Teen Vogue entirely misses the point about Critical Race Theory. It is not the Right, or the GOP, politicizing the issue in schools. It is the very introduction of it into schools that is the political act.
Teen Vogue writes, “There are many losers when we let conservative politics win out over education,” and “States like Florida appear to be going after educators, already exhausted after two years of pandemic-teaching, by hyper-politicizing issues like COVID-19 protocols and how racism is taught in schools.”
As Accuracy in Media has said before with respect to CRT and Teen Vogue, let’s take as being true that the insistence that critical race theory is just some idea discussed in graduate schools among legal academics. Pointyhead professors discuss all sorts of things without harm to the real world.
Except that’s not the point at all. CRT is the base approach used in all education schools to teach the teachers themselves. Approaches to teaching about race and racism in schools are not CRT itself, sure they’re not, but everything around the subject is informed and directed by that distortion of both history and reality. It’s not CRT being taught to children, it’s children being taught by CRT.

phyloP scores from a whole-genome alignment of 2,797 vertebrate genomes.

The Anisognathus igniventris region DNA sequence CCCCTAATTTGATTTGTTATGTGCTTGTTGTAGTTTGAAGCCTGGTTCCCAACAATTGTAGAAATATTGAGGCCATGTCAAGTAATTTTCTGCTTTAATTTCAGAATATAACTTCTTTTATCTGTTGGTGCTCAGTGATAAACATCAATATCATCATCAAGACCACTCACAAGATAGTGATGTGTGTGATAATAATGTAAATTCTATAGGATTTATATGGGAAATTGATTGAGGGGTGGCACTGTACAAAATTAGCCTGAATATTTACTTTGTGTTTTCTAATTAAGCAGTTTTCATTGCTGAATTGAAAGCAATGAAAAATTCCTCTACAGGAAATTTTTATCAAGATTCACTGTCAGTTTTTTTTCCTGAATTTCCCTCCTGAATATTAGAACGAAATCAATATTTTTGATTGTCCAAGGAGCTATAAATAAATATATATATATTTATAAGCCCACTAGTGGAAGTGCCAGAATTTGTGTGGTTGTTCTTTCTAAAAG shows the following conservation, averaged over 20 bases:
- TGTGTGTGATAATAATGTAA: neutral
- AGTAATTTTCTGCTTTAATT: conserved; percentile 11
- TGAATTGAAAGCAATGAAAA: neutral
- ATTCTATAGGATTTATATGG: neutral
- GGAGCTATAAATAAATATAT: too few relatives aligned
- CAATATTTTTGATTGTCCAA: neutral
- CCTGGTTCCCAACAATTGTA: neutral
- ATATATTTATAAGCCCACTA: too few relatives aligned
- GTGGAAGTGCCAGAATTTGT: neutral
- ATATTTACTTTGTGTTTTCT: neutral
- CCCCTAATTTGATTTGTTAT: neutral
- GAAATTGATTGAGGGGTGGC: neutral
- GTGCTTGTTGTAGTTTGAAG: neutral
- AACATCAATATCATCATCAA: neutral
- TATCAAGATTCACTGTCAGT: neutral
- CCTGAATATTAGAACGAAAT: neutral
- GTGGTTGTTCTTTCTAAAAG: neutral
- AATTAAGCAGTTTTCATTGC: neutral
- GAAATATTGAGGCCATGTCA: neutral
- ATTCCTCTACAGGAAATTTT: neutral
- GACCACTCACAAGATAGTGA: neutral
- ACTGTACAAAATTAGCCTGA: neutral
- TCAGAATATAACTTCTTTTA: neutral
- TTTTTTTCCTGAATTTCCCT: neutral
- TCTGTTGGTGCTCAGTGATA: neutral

Being against that is not the hyper-politicization of anything, it’s a natural reaction to the educators politicizing the education curriculum. For that’s what is actually is – CRT is a political theory and using it as the basis of school teaching is to politicize school teaching. But then it’s not that unusual for people to accuse their enemies of their own actions now, is it?
It’s also amusing to see such blame laid on the authorities in Florida. Making teaching so much more difficult for the exhausted educators. The same folks are all getting a $1,000 bonus for their efforts in these trying times. Another $600 million is being spent to raise minimum salaries from $40k to $47.5k. You know, those authorities doing so much to reward those suffering such stress in these trying times.
Teen Vogue is a major media outlet for the teenage market. The publication itself insists it is “educating the influencers of the future” and gains more than 4 million visits a month.
If you’re going to educate as a media outlet it would be worth actually doing so. Educate by, just as one example, managing to get the entry of politics into schools the right way around. CRT is a highly political theory and it’s the introduction of its lessons into the curriculum that is the political act, not either opposition to it or even wondering whether this might not be all that good an idea.